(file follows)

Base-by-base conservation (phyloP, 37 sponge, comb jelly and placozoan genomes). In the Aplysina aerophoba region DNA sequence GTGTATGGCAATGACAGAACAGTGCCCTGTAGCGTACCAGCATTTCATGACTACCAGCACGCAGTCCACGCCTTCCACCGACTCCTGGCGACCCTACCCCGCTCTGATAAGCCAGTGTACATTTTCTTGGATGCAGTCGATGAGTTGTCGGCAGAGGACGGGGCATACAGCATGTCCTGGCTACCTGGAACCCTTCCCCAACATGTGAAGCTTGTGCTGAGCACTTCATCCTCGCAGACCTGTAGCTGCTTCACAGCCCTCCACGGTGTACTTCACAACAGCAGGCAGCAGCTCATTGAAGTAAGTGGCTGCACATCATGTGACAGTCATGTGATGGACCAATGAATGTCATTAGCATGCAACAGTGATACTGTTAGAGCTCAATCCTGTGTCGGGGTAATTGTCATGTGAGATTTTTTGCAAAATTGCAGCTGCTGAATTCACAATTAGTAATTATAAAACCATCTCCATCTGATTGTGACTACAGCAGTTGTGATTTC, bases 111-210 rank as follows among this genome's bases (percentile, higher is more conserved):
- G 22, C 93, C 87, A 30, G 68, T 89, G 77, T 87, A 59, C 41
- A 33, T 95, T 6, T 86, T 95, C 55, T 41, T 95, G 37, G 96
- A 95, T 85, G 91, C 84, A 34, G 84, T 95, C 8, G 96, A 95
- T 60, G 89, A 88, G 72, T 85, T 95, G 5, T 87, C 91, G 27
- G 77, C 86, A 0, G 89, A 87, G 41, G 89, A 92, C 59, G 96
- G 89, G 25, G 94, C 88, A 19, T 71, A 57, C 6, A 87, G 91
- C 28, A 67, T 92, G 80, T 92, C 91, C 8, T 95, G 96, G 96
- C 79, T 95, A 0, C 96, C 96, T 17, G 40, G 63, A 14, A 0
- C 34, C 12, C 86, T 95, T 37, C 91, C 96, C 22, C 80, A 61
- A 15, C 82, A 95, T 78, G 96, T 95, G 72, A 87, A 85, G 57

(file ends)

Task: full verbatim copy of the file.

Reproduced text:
Base-by-base conservation (phyloP, 37 sponge, comb jelly and placozoan genomes). In the Aplysina aerophoba region DNA sequence GTGTATGGCAATGACAGAACAGTGCCCTGTAGCGTACCAGCATTTCATGACTACCAGCACGCAGTCCACGCCTTCCACCGACTCCTGGCGACCCTACCCCGCTCTGATAAGCCAGTGTACATTTTCTTGGATGCAGTCGATGAGTTGTCGGCAGAGGACGGGGCATACAGCATGTCCTGGCTACCTGGAACCCTTCCCCAACATGTGAAGCTTGTGCTGAGCACTTCATCCTCGCAGACCTGTAGCTGCTTCACAGCCCTCCACGGTGTACTTCACAACAGCAGGCAGCAGCTCATTGAAGTAAGTGGCTGCACATCATGTGACAGTCATGTGATGGACCAATGAATGTCATTAGCATGCAACAGTGATACTGTTAGAGCTCAATCCTGTGTCGGGGTAATTGTCATGTGAGATTTTTTGCAAAATTGCAGCTGCTGAATTCACAATTAGTAATTATAAAACCATCTCCATCTGATTGTGACTACAGCAGTTGTGATTTC, bases 111-210 rank as follows among this genome's bases (percentile, higher is more conserved):
- G 22, C 93, C 87, A 30, G 68, T 89, G 77, T 87, A 59, C 41
- A 33, T 95, T 6, T 86, T 95, C 55, T 41, T 95, G 37, G 96
- A 95, T 85, G 91, C 84, A 34, G 84, T 95, C 8, G 96, A 95
- T 60, G 89, A 88, G 72, T 85, T 95, G 5, T 87, C 91, G 27
- G 77, C 86, A 0, G 89, A 87, G 41, G 89, A 92, C 59, G 96
- G 89, G 25, G 94, C 88, A 19, T 71, A 57, C 6, A 87, G 91
- C 28, A 67, T 92, G 80, T 92, C 91, C 8, T 95, G 96, G 96
- C 79, T 95, A 0, C 96, C 96, T 17, G 40, G 63, A 14, A 0
- C 34, C 12, C 86, T 95, T 37, C 91, C 96, C 22, C 80, A 61
- A 15, C 82, A 95, T 78, G 96, T 95, G 72, A 87, A 85, G 57